"To raise my house like this I can never afford to do," victim Tommy Minami said.
But in New York, even without flood insurance, government money paid hundreds of thousands of dollars to get it done all over this city.
"Bureaucrats shouldn't be building homes," victim Marc Alvarez said.
They will still tell Houstonians to push for a program like this.
"The amount of money they've spent and continue to spend and the waste is astronomical," Alvarez said. "Is it worth it? It's going to be worth it to me because we're going to get back in the house."
It is one model Houston leaders are examining as they look to rebuild devastated neighborhoods, but already warn every dollar spent elevating or fortifying homes is a dollar that can't be spent on another priority.
Photos from Superstorm Sandy
Help needed now takes year to come through
Dan Zarrilli can look out over lower Manhattan and see flood but also the future.
"It was nine feet of surge sitting on top of 5 feet of high tide," Zarrilli said.
He better have a clear vision of what's to come. He is New York City's Chief Resilience Officer. The bottom line: he's the guy in charge of keeping climate change or another storm from laying ruin to America's largest city, a project that became far more important after Sandy hit five years ago.
"The goal is not just to fight the last war but to make sure we look forward to all the threats that face us," Zarrilli said.
In other words, don't just protect from Sandy or Harvey or Ike, but from all of those and what comes after. Six months after Sandy, New York issued a massive report examining the city's vulnerabilities and possibilities for resilience. It was a roadmap for projects and hoped to identify funding. Years later, New York continues to mandate regular progress reports. While recovery may be slow, accountability is on-going. Planners are proud to have maintained that.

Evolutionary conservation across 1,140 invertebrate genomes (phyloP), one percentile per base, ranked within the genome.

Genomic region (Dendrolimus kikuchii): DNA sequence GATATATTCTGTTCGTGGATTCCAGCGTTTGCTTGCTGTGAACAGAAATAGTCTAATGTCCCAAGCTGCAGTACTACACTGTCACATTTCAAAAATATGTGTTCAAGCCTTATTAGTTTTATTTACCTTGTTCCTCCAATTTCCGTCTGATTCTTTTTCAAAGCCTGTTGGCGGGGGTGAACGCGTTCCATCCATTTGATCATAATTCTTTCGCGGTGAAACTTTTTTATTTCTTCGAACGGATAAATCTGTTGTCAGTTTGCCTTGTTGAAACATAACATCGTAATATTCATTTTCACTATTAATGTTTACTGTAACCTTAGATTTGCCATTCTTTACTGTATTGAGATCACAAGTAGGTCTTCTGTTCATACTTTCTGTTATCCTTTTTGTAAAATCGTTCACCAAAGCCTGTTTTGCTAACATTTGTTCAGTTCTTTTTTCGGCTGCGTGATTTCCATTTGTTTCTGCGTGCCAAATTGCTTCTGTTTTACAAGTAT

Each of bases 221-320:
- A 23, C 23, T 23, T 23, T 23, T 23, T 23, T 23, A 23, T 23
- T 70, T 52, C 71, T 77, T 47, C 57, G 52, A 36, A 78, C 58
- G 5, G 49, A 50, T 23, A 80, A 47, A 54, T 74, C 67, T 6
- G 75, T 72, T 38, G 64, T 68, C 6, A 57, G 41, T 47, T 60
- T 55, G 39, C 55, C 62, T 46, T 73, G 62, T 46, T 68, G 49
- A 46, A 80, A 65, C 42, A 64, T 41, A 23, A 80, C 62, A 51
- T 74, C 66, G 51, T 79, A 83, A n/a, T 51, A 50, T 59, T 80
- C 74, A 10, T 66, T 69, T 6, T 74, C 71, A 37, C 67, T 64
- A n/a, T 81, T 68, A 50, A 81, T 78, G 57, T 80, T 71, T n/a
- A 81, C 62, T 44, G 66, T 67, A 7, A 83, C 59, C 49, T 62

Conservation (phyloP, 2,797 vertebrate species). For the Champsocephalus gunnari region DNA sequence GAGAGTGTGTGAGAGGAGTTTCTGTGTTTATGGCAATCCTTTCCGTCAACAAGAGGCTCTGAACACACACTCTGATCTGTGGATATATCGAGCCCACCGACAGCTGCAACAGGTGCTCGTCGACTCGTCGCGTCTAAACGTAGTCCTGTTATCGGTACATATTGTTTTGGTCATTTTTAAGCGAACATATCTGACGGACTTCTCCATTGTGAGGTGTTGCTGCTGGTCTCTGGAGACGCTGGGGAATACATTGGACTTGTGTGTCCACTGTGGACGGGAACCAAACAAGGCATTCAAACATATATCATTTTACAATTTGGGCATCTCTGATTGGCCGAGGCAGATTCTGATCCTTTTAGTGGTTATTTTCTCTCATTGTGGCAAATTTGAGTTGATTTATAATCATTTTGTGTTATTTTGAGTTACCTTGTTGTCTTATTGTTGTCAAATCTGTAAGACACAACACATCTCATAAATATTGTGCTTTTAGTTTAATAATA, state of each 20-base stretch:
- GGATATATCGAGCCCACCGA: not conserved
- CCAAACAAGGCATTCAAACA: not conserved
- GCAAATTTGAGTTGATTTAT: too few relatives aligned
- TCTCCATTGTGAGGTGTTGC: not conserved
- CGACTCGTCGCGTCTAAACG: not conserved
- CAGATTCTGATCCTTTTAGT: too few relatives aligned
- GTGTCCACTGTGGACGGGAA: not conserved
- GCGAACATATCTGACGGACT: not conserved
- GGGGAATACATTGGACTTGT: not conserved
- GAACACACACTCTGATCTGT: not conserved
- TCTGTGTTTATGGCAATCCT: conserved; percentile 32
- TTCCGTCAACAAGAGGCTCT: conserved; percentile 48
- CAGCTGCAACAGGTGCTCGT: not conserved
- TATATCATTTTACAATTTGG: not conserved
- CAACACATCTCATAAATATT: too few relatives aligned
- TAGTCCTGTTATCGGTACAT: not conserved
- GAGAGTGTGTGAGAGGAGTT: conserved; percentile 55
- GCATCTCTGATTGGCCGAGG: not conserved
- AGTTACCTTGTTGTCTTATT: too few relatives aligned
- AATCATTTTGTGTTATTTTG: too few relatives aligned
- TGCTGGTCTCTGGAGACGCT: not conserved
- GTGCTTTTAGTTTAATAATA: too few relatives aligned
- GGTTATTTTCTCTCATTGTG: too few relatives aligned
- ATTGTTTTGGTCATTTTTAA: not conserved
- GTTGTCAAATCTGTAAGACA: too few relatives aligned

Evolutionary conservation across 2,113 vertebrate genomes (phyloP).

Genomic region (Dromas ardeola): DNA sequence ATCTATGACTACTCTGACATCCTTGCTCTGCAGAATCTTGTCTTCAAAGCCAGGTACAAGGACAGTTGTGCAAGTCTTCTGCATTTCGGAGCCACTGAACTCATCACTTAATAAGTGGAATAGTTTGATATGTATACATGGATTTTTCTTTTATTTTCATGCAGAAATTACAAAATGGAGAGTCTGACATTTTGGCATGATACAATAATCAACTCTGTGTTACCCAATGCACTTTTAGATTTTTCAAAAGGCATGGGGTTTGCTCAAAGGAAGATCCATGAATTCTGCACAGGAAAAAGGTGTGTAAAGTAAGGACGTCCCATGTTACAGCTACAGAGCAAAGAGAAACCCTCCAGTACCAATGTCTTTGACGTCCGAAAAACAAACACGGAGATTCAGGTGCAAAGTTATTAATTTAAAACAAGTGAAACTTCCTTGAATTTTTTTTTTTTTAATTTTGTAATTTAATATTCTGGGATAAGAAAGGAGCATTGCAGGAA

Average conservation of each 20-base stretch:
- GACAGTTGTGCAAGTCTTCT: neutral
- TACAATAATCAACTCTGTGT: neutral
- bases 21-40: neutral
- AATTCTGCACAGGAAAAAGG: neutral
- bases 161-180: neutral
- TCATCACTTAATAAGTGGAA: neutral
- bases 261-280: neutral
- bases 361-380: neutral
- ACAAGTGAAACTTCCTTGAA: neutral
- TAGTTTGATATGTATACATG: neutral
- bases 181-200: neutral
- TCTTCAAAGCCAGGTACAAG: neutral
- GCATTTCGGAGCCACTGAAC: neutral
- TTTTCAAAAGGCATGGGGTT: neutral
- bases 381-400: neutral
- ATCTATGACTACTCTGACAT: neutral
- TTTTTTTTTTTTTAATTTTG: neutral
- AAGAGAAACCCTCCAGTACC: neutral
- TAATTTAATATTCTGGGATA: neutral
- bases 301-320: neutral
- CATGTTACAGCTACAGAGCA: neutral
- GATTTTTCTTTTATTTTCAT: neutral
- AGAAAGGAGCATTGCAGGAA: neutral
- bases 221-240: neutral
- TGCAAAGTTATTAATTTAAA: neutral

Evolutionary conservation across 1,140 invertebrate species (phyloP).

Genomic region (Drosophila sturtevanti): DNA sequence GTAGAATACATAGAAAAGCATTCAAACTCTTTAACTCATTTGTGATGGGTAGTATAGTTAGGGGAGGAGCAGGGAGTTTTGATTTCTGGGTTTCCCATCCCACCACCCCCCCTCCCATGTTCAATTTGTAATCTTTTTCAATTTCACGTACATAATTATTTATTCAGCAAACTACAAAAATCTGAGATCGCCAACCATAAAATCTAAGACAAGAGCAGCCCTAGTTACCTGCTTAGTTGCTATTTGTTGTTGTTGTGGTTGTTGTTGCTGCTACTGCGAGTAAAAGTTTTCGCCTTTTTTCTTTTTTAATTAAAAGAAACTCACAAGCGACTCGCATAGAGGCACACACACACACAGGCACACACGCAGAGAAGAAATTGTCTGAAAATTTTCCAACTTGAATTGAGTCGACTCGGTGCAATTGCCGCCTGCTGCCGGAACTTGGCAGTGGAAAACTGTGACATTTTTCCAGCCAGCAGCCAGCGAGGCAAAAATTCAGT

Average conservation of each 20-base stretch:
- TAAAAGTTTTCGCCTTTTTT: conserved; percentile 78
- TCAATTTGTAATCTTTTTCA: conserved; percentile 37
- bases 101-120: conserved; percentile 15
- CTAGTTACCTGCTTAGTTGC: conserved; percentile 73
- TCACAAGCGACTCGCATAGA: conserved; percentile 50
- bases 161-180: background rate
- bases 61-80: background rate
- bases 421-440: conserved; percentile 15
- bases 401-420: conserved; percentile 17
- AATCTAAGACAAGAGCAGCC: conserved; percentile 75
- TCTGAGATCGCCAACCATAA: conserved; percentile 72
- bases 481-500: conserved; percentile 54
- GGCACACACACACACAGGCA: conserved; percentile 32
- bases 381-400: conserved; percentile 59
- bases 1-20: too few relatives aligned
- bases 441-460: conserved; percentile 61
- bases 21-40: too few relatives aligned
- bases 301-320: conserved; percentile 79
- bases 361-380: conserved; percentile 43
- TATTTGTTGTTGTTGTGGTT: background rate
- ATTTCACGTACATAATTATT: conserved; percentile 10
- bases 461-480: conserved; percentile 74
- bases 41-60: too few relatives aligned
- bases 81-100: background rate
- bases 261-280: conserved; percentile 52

New York is looking at a set of projects, everything from already updated zoning and building codes to an already completed elevated boardwalk in the Rockaway section of Queens to a massive set of berms Zarrilli hopes will one day encircle lower Manhattan.
"It has to be continuous in some way during a storm," Zarrilli said.
He calls it "the big U".
"It's more of a 'J' than it is a 'U' because they don't have the funds for the entire 'U' yet," New York City councilman Mark Treyger said.
And there is the big problem. Resiliency projects in New York or Houston aren't cheap. The federal government is the only place to get that kind of money and they work slowly.
"We did a groundbreaking in 1995," Jonathan Gaska, Queens Community Board member, said.
It was for an Army Corps of Engineers beach replenishment project that finally was completed 17 years later after Hurricane Sandy.
"Governments are very good at hiring consultants and coming up with a plan," Gaska said. "They're not very good at implementing it and that's our fear."
Five years after Sandy, New York has a billion in projects funded, billions more waiting for study let alone construction, and that's tough to hear in Houston where we want billions more.
"Houston needs resources, we need resources," Treyger said. "If there is enough to build billion dollar weapons we will never use in our lifetime, there should be enough to help our people rebuild."
Five years in, one New Yorker told us, he is pessimistically optimistic. It may be the best we can hope for.
"I think as a nation, the process of disaster recovery and dealing with flood risk does not work very well," Zaralli said. "An effective federal partner would be incredibly powerful. That is not what we have right now."